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Can I split my HDMI output on my HR-20 to feed 2 HDTVs?

Discussion in 'DIRECTV HD DVR/Receiver Discussion' started by MikeekiM, Aug 1, 2007.

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  1. Aug 1, 2007 #1 of 20
    MikeekiM

    MikeekiM Godfather

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    I want to feed a local television 2-3 feet away from my HR-20, as well as a remote TV in my bedroom about 15 feet away...

    Has anyone successfully done this? Do I need an amplified solution (which is quite expensive), or can I run a passive splitter (which runs under 20 bucks)?

    Note: Just to avoid confusion, I also posted another thread on feeding an SDTV... Both of these are valid and open questions for me... even though they may seem in conflict... Please provide answers independent of the other thread... Thanks!
     
  2. Aug 1, 2007 #2 of 20
    cygnusloop

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    I know of no way to split an HDMI signal (such as a passive splitter). I am sure that there are active devices out there, perhaps even some built in to newer A/V receivers. I don't really know about that.

    I would solve the problem by using the HDMI output to run the remote HDTV, and using the component plus optical to run the local HDTV. Dollars to donuts you won't be able to see a lick of difference in picture quality between HDMI and component, but that has been argued to death in many, many threads...
     
  3. Aug 1, 2007 #3 of 20
    Tom Robertson

    Tom Robertson Lifetime Achiever DBSTalk Club

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    The big issue with the passive splitter is that HDMI wants to be a bi-directional communication path. Both TVs will want to try to tell the HR20 what resolutions it supports. And then their is the copy protection protocol.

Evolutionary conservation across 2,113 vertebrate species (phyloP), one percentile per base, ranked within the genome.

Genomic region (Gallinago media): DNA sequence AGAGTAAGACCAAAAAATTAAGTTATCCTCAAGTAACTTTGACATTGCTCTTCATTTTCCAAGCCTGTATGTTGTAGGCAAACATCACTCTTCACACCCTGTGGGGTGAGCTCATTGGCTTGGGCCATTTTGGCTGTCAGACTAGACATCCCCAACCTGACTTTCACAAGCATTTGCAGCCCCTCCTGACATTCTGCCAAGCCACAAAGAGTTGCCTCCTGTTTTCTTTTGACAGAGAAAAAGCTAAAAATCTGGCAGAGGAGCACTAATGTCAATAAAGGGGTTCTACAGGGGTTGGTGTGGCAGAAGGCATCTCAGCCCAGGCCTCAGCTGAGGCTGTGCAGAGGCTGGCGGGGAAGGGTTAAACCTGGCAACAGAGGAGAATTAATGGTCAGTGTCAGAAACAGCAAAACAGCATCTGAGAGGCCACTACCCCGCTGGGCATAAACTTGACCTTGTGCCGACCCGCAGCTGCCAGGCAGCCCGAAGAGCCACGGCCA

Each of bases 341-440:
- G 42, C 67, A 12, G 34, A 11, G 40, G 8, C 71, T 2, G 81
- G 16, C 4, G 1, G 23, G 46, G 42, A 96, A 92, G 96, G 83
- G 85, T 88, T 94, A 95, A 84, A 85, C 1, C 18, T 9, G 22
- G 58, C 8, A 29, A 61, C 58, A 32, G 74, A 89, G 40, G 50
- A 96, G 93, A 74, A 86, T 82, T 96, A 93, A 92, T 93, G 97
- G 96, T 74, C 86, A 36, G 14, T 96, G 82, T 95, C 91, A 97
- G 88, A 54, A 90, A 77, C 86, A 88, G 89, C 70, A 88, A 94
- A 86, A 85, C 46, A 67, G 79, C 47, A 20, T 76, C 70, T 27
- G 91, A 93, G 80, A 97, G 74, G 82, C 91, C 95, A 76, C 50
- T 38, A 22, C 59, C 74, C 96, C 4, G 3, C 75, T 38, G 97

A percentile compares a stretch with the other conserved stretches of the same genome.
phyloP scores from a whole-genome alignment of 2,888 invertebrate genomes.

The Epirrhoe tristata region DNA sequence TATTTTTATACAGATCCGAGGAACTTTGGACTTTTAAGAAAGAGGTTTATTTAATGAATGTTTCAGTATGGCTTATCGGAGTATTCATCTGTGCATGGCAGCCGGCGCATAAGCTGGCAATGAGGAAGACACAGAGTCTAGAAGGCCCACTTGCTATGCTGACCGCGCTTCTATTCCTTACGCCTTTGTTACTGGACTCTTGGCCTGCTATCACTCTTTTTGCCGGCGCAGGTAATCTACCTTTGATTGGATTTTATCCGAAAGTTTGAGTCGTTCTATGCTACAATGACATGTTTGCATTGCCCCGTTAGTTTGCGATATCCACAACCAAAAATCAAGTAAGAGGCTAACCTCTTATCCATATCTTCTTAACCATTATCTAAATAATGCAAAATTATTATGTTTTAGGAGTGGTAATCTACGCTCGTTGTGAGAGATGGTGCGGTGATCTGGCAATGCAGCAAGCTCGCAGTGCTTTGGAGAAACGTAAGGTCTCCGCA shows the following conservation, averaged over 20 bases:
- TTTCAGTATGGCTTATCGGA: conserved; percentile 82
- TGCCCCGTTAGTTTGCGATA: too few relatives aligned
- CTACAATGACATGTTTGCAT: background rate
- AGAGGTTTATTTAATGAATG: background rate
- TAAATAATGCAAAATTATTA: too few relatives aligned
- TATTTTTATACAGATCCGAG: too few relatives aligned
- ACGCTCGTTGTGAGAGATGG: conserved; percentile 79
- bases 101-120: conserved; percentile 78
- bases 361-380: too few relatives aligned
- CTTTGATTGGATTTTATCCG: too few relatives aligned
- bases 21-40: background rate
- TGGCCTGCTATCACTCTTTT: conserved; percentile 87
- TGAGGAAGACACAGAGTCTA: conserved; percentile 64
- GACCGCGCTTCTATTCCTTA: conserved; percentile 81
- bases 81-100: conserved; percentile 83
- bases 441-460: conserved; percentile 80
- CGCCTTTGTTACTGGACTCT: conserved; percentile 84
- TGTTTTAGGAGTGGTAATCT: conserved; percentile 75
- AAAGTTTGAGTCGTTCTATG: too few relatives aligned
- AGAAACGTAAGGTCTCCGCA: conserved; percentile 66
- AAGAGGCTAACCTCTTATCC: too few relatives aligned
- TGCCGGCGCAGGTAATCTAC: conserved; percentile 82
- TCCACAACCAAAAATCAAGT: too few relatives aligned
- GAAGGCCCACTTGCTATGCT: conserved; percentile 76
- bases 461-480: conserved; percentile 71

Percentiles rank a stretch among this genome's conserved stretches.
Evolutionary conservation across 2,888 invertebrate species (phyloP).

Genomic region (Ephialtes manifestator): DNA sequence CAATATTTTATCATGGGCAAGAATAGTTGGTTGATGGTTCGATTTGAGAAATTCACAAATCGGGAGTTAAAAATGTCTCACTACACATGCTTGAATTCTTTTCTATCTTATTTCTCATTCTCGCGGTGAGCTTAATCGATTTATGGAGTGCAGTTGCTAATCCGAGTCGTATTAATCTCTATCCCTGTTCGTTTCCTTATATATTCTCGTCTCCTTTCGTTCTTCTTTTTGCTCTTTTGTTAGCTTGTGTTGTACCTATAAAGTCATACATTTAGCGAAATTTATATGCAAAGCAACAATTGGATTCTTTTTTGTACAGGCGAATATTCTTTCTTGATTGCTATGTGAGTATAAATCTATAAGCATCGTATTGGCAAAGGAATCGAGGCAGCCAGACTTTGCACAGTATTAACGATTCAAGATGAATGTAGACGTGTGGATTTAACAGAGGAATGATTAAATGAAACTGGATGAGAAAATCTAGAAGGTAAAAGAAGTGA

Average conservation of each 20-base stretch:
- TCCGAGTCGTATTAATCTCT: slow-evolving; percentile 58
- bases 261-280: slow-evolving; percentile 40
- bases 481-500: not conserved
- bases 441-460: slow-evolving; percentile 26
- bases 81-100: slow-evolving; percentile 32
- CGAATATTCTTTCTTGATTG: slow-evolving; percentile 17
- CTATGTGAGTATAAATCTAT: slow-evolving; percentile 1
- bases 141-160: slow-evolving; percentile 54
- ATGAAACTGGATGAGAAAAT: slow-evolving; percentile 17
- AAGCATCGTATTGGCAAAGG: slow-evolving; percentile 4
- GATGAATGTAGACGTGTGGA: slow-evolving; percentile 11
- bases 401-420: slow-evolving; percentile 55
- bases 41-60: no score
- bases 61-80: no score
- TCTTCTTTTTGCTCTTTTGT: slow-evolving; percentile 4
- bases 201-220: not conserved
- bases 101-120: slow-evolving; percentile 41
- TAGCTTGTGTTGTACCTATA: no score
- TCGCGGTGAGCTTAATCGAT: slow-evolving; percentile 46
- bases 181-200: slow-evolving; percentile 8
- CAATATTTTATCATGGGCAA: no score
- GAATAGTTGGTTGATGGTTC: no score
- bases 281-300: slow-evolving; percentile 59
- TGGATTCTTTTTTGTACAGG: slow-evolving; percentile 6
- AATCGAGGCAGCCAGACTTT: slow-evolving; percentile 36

But, some have reported that a splitter can work. And with good cables, the distance should not be a problem.

    Good luck,
    Tom
     
  4. Aug 1, 2007 #4 of 20
    hilmar2k

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  5. Aug 1, 2007 #5 of 20
    AlbertZeroK

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    Just be careful. HDMI selector switches are sometimes known to have issues with the HDMI bi-directional communications. Make sure if you spend lots of money that you buy from someone with a good return policy incase it doesn't work.

    If you are running long distances, you are likely better off with HDMI as it's completely digital, but I've run component pretty far with decent results too so YMMV.
     
  6. Aug 1, 2007 #6 of 20
    bakers12

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    They have got *really* low prices on HDMI cables and they offer USPS shipping, which is also inexpensive. I'll have to look them over to see what I might order from them in the future.
     
  7. Aug 1, 2007 #7 of 20
    Ken S

    Ken S RIP

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    www.cablewholesale.com is another good source. I learned about them from a website that tested their cables against cables from companies that were selling for 10x as much (Monster). They tested out every bit as good at the much higher-priced competition.
    Delivery was fast and accurate as well.
     
  8. Aug 1, 2007 #8 of 20
    MikeekiM

    MikeekiM Godfather

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    Thanks for the replies all!

    I am not well educated as it relates to the idiosyncrasies of HDMI, so I really appreciate your knowledge here...

    So if HDMI requires a two-way handshake, will a splitter work at all? I assume if there's a box out there, that they've figured it out...and the Monoprice unit link shows a pretty high user rating... Does anyone have first hand experience with this box? I have heard some issues where both displays must be on to establish a proper "handshake"... But I have also seen in the monoprice user reviews that a user was able to use it for 2 displays...together, and separately...

    And what sort of problems could I run into with the copy protection protocal? Again, very little knowledge here... Is this akin to Macrovision copy protection? Or something different all together?